Scope magnification

Discussion in 'Long Range Hunting & Shooting' started by fishonnw, Jul 9, 2009.

  1. fishonnw

    fishonnw Member

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    I am shooting a VX3 3.5-10 on a 30-378 and really like the set up I am shooting. However I have noticed that I am having a harder time when target shooting to 500 yards because of the magnification. I know many people hear use the 4.5-14 or should a guy just step up to the higher powers. Can higher magnification be a disadvantage to a guy?

    Just looking for some opinions on the subject.
     
  2. AJ Peacock

    AJ Peacock Well-Known Member

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    I use a 4.5x14 on my light rifle 7mm Rem Mag. I use a 3.5x15 Nightforce on my heavy rifles (338Edge and 338Allen Mag). Never had a problem or felt it was a disadvantage for shooting big-game. I'd feel confident out to 1200yds or so with it.

    The only advantage I can see with higher magnification is the ability to judge horns (make sure the animal is legal) at a greater distance. I almost always carry a spotting scope 20-60x and tripod when I'm hunting long range, so it just costs me a little weight.

    I use a ballistic reticle on my nightforces (NP-R1) that is only accurate for hold over at the highest magnification (15x), if I had the 22x scope, it would only be accurate at 22x. I like the greater field of view from the 15x scope (for spotting my own shots). Also, generally, the higher magnification will be more troublesome when mirage is bad.

    Hope this helps,
    AJ
     

  3. fishonnw

    fishonnw Member

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    Thanks for the help. I have always just been a hunter and never shoot an animal over 400 yards. Reading about things here on this site has sparked an interest in greater yardage. Thanks again, and I look forward to reading and learning more about the longer ranges.
     
  4. kcebcj

    kcebcj Well-Known Member

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    I think to use a 30-378 to its full potential you need a scope with more power. With that said I am putting a 1.8-10X44 US Optics scope on a 300 Win Mag mainly because of the weight issue of the larger scopes and I want a large field at the low end and with the good glass it will work well out to 800 yards on game.
     
  5. johnnyk

    johnnyk Well-Known Member

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    "If ya can't see it, ya can't hit it"

    I like to know exactly where my bullet is going to hit. Not in the neighbor hood of, but exactly. I like magnification. My lowest variable is a 4.5-14x40 Vari-X III on my 7Mag. I have a 6-18X40 Nikon on my .300WM and a 6.5-20X44 Nikon on my .243. You can always turn it down. JohnnyK.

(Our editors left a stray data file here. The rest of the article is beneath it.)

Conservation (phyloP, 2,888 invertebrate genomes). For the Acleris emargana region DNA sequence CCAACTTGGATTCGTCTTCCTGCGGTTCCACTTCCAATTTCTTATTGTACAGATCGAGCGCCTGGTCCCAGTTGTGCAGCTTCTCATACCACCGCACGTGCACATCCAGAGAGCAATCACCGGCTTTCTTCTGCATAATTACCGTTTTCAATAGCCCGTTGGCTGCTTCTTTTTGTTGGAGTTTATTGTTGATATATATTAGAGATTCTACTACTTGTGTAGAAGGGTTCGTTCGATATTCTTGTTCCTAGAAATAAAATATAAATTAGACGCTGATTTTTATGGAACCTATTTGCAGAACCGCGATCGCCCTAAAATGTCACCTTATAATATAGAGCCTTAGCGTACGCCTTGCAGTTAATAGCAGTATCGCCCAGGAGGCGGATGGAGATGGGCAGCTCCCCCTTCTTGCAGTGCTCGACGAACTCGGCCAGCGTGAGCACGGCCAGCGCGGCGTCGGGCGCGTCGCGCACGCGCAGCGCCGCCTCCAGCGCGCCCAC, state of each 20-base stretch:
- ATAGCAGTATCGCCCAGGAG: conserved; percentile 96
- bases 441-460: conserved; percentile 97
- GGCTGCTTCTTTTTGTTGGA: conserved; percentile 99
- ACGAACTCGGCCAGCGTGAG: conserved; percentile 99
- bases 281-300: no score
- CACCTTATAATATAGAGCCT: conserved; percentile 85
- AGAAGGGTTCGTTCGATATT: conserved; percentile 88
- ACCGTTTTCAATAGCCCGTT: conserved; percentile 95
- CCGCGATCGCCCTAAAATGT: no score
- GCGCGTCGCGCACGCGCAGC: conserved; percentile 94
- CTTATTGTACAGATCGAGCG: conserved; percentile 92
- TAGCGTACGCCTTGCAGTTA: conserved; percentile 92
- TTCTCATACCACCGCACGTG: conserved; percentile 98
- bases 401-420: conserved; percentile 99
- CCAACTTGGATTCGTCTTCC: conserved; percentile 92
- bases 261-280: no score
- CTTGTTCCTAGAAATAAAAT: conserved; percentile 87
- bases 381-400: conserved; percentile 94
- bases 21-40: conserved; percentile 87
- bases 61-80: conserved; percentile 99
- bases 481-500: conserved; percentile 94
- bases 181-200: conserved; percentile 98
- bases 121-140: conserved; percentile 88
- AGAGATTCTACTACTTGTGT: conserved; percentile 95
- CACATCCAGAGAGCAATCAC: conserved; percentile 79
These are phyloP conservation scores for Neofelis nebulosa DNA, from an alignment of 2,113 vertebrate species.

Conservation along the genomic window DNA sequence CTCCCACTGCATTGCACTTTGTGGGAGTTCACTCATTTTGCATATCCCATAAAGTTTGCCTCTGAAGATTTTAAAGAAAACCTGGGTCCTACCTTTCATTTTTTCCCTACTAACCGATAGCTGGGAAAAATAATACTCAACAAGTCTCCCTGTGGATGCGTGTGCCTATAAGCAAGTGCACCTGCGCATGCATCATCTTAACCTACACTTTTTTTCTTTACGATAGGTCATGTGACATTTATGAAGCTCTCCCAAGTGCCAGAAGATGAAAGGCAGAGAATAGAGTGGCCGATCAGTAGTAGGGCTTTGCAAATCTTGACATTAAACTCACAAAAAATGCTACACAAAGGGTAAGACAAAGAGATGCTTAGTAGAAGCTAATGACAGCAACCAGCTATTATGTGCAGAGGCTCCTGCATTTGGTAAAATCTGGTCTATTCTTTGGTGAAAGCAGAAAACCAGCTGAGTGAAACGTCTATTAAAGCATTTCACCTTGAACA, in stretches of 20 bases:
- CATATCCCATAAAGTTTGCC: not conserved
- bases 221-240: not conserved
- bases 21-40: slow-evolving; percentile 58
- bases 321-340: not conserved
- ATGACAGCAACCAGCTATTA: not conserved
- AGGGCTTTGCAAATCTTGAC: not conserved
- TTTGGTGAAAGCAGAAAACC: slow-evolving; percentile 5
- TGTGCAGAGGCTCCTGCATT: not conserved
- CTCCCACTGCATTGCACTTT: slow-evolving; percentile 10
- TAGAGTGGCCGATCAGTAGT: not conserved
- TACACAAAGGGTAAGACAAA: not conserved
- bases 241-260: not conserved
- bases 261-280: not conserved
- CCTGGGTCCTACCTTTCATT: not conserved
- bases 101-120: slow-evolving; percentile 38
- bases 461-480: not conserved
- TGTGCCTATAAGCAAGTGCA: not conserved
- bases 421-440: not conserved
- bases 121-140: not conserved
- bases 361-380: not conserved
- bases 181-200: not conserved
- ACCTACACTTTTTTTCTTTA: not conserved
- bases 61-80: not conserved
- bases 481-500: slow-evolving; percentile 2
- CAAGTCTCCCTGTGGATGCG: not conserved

6. fishonnw

    fishonnw Member

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    Sorry for my lack of knowledge on powers. However an earlier post says the scope will only be accurate on the highest setting. As powers increase will point of impact change with higher powers. If I bought a 6.5 - 20 and I used the scope in a hunting application on 10 power would the point of impact be different on 20 power? In my opinion hunting situations will not always allow for the higher powers. Sounds like this topic can open a can of worms.

    Thanks.
     
  7. squirrelduster

    squirrelduster Well-Known Member

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    You are correct about the can of worms.

    I hunt Blacktail deer in California and these deer like the brush and nasty cover. If you want to shoot a big buck here you are most likely shooting over 300 yards into brush.
    I have a Sightron 8-32x56 on my 7WSM and a Nightforce 8-32x56 on my 300 win mag. The high magnification allows me to see the branches and if I can thread the shot through the opening. It also allows you to judge the animal better to see if there is a problem or if it big enough.

    The bad point is the extra weight but I believe it is worth it.
     
  8. AJ Peacock

    AJ Peacock Well-Known Member

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    Only the ballistic reticles. The center crosshair should remain on the same point, however other aimpoints will change with different powers. Some of the very expensive scopes are FFP (first focal plane) and this means that the reticle will change sizes to match the change in magnification; in this case, all the aimpoints will impact in the same place regardless of the magnification.